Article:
Haitians flee homes as Hurricane Matthew hits
October 04 2016 12:48 PM
A fisherman looks at the sea in Caira beach, southwest of Port-au-Prince, Haiti on Monday.

Reuters/Les Cayes, Haiti

* Strongest Caribbean storm in nine years
* Due to pound western tip of Haiti early Tuesday
* Haiti already hit by poverty, quake, cholera

Haitians living in vulnerable coastal shacks frantically sought shelter as the strongest Caribbean storm in nine years, Hurricane Matthew, closed in on the southwestern peninsula, sending storm surges, wind and rain into seaside towns.
Matthew, a violent Category 4 storm packing 145 mile-per-hour (230 kph) winds, was due to pound the western tip of Haiti early on Tuesday, the US National Hurricane Center said.
"Life-threatening rain, wind and storm surges" had begun to spread over parts of the country as Matthew approached, the center said in a 5 am EDT Tuesday advisory.
The outer bands of the cyclone had already reached the area late on Monday, flooding dozens of houses in the town of Les Anglais when the ocean rose, the local mayor said. In the town of Les Cayes on the southern coast, the wind bent trees and the power went out.
"We have gusts of wind hitting the whole area and the people have fled to a shelter," said Les Anglais mayor Jean-Claude Despierre. In Tiburon, another town nearby, the mayor said people who had been reluctant to leave their homes also fled when the sea rose.
"Everyone is trying to find a safe place to protect themselves, the situation is very difficult," mayor Remiza Denize said, describing large waves hitting the town.
The storm is forecast to spread hurricane-force winds and up to three feet of rain across denuded hills prone to flash floods and mudslides, threatening villages as well as shanty towns in the capital Port-au-Prince.
Children, prisoners moved
"This is the most vulnerable suburb in the area. Here people are going about organising things, we know that the hurricane is coming," said Afou, a volunteer at a children's home made of tin sheeting on the rubbish-strewn seashore of Haiti's Cite Soleil slum in the capital.
"If things are bad then we will come together," said Afou, who only gave his first name. Later, civil protection authorities said 130 children were evacuated by bus from another orphanage in the slum to a high school in the capital.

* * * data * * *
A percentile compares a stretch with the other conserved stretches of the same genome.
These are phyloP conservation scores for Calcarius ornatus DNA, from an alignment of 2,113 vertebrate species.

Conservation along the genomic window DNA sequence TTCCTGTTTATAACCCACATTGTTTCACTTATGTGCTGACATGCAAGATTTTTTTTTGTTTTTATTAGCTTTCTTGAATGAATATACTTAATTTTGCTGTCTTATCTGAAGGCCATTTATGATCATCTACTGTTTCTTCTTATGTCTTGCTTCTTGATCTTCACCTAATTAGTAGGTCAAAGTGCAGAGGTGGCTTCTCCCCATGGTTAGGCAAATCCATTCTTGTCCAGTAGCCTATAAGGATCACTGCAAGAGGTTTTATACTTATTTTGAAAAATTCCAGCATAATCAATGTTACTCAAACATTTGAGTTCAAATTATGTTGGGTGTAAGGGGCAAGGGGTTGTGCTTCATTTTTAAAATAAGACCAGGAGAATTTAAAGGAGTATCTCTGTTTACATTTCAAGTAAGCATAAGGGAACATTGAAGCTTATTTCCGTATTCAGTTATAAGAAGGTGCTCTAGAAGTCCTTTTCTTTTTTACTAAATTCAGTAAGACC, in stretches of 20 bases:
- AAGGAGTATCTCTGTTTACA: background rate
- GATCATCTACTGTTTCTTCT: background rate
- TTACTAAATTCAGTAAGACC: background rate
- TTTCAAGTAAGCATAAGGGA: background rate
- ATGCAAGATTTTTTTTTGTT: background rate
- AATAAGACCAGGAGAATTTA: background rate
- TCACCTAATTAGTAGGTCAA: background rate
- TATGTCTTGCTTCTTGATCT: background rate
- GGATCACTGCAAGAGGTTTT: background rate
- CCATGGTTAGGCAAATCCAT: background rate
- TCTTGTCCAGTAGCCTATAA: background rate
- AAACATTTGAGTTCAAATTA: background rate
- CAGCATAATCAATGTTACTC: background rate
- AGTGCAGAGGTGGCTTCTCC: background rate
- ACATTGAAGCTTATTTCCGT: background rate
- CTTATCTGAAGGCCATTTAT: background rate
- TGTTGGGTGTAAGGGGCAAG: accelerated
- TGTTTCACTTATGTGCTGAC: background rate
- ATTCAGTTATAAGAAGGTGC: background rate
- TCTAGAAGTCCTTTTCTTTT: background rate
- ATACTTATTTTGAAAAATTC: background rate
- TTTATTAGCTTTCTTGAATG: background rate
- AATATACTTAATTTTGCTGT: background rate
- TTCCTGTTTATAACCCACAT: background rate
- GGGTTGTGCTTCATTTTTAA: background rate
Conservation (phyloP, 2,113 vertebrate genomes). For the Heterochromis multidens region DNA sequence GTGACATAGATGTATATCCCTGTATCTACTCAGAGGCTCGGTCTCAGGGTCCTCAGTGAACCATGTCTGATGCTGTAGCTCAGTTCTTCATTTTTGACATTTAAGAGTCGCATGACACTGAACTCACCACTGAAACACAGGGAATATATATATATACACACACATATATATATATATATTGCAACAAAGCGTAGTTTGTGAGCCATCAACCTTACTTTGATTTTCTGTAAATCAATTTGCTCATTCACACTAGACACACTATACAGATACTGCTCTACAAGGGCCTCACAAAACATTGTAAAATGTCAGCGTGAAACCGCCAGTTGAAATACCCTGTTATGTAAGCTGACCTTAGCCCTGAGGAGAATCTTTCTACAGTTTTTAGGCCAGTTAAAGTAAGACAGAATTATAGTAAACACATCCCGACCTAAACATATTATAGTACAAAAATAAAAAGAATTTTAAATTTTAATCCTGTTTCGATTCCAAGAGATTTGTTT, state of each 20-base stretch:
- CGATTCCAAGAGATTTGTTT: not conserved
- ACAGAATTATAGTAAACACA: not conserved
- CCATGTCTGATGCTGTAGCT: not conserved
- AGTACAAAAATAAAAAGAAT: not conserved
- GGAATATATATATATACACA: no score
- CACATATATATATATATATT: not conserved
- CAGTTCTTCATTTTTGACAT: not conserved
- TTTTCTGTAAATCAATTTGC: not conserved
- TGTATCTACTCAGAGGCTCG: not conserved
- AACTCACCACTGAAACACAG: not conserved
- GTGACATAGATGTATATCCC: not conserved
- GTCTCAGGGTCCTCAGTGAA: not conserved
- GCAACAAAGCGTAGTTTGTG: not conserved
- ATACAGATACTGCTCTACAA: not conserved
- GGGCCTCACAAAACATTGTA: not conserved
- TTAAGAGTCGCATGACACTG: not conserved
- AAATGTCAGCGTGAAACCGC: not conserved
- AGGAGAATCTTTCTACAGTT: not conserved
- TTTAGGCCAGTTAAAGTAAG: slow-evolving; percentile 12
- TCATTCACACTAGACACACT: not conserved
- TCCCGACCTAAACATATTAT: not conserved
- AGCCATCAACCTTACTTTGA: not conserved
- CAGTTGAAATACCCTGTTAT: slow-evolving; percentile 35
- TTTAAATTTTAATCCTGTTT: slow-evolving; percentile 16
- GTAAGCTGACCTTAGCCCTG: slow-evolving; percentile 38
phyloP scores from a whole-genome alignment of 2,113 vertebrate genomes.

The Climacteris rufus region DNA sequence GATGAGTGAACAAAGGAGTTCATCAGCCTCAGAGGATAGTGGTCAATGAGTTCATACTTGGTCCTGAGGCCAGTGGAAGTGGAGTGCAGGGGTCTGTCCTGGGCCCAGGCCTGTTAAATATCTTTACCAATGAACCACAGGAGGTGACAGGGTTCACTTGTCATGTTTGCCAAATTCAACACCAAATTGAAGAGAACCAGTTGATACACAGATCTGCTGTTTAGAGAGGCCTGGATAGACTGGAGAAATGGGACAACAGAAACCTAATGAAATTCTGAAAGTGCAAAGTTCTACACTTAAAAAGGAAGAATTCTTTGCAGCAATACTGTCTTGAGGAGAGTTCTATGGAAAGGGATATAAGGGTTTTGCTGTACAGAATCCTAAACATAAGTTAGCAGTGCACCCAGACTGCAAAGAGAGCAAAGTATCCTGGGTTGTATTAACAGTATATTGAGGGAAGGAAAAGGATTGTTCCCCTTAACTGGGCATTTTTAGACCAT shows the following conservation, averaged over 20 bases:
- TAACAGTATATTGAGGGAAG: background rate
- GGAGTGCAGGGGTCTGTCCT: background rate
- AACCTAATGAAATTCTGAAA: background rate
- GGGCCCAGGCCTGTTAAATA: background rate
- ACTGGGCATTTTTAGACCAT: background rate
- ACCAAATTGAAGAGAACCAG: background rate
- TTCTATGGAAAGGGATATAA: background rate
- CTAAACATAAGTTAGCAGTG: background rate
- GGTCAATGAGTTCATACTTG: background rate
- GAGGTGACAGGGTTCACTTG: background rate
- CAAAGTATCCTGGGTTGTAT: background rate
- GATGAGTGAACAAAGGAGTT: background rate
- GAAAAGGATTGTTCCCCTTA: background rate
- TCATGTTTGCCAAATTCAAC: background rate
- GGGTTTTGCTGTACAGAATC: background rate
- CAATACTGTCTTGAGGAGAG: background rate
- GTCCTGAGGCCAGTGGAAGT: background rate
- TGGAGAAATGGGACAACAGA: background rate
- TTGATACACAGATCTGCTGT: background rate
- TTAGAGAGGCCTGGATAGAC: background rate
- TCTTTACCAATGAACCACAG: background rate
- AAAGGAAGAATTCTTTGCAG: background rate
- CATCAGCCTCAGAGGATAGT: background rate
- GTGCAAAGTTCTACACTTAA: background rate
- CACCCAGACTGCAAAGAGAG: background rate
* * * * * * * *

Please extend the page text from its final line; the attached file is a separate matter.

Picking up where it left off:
The Mayor of Cite Soleil, Frederic Hislain, said 150,000 people whose homes were threatened needed to be bused to safer places, but accepted that many people would not want to leave. Poor Haitians are often loath to leave home in the face of storms, fearing their few belongings will be stolen.
The cyclone comes at a bad time for Haiti, where tens of thousands of people still live in tents after a 2010 earthquake that killed upwards of 200,000 people.
Cholera introduced by UN peacekeepers is expected to rise in the October rainy season, and the country was due to hold a long-delayed presidential election on October 9.
The office of Interim President Jocelerme Privert said there was no change to the election date.
On the north coast, about 300 detainees were transferred from their prison near the sea in the town of Jeremie, the interior ministry said.
Matthew is forecast to sweep over Cuba to the Bahamas on Tuesday and possibly reach Florida by Thursday as a major hurricane, though weaker than at present. Governor Rick Scott declared a state of emergency for Florida on Monday, designating resources for evacuations and shelters and putting the National Guard on standby.

Last updated: October 04 2016 01:02 PM

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